Your website is your business’s home, and you need to light the candles and put some cookies in the oven. Invest in it, maintain it, promote it, and welcome people to it.

When you have a guest, you do your best to accommodate him or her, and your website is no different. Visitors will be coming to your website on smartphones, tablets, laptops, and desktop computers, as well as finding you organically through search engines and social media as well as your own traditional and digital marketing activities. As a result, you have to think about accessibility - don’t make important information available in only one place or accessible by only one platform, including store hours, locations, specials, coupon codes, and more.

Use your website analytics to learn more about YOUR mobile traffic. Check out:

  • what percentage of visits are from mobile devices
  • what type of device customers are using
  • whether they’re completing sales
  • which pages they’re visiting
  • what sites mobile traffic is coming from

Comparisons with non-mobile traffic should give you valuable insights into the weaknesses and strengths of your website for mobile visitors. If you don't know what I'm talking about, sign up for Google Analytics immediately.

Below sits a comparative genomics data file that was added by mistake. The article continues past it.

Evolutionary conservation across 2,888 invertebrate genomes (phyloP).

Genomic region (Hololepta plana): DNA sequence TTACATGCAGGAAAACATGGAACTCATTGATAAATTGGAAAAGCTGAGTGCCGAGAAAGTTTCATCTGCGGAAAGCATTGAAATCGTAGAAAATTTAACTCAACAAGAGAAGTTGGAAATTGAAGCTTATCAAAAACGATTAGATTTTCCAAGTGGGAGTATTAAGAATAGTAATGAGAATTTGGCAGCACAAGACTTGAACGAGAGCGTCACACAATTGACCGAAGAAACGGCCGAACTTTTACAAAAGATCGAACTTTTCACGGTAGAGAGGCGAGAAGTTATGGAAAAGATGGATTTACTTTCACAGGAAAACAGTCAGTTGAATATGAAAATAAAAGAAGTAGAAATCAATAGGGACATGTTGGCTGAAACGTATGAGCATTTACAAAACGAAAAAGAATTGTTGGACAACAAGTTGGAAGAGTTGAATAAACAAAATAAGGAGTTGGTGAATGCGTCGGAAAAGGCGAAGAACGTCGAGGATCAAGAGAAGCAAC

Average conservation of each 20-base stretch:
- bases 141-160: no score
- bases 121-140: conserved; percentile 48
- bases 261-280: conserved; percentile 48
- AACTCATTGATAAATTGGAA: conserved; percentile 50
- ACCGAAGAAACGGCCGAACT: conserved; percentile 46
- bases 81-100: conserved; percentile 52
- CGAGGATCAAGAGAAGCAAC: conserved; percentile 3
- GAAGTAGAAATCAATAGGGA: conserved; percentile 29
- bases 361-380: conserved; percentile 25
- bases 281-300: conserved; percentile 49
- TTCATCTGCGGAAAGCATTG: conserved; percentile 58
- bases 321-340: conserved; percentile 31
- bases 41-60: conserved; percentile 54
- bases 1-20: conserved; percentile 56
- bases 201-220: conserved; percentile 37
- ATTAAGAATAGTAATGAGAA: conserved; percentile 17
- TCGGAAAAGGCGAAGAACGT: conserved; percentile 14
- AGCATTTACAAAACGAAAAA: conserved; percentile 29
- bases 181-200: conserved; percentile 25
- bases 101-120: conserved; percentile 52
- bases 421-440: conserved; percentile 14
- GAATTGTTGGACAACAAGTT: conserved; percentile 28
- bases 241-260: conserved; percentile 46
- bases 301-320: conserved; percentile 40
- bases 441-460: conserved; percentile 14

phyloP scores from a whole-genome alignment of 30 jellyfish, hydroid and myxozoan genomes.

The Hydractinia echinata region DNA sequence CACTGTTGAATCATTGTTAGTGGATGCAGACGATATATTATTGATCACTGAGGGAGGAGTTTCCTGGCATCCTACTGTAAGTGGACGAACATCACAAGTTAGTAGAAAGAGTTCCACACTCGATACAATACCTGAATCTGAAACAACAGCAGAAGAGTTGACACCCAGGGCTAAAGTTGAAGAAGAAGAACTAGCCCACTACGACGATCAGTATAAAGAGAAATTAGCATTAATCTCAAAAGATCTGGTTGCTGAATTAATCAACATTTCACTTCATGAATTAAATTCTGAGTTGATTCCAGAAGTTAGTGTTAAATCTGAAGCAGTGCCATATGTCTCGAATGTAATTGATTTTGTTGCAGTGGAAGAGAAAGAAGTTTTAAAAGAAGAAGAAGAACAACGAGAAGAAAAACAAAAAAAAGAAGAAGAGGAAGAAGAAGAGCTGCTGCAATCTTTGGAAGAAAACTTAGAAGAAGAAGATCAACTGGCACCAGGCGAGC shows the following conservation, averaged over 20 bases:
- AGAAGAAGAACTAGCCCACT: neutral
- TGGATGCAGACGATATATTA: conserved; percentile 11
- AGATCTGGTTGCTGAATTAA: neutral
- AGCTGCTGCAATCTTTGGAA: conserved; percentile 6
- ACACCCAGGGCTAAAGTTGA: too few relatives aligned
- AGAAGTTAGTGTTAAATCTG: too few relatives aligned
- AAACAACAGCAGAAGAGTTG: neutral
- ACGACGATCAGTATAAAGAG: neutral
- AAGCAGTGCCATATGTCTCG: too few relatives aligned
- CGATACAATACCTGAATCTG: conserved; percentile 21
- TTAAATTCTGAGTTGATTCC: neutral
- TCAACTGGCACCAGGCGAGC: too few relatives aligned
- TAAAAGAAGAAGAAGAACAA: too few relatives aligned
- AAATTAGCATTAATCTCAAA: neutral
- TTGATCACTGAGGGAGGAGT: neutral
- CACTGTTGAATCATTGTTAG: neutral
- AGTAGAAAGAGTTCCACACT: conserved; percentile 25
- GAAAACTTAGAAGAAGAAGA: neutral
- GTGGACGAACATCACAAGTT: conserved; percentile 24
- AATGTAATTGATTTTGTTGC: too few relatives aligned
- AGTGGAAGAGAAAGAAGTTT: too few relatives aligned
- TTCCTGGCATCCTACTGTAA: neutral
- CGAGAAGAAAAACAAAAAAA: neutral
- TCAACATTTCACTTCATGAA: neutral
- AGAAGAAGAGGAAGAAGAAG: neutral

You can’t just hope that people will choose you. From their mobile devices, your customers can search for the best deals, read product reviews, and find comparable items elsewhere. Step out the front door and meet them on the porch with a website that’s easy to use on mobile devices, social media profiles that include how to find you, posts updating fans on specials, and email/RSS/blog/text subscriptions so your devoted customers can stay up to date on your flash sales and holiday hours.

One of the best ways to put your best foot forward for all online traffic is have a website that’s designed to be responsive, meaning that it naturally resizes (well, our development team wouldn’t say “naturally” - they have to code it) to fit whatever device it’s being viewed on. Responsive design is one of VIEO’s specialties, and we’d be happy to give you more information.

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Emily Winsauer

Emily Winsauer

As VIEO's content director, Emily Winsauer was responsible for content strategy for VIEO and our clients for over 5 years. She recently moved to Seattle where she's still creating compelling content in her new role.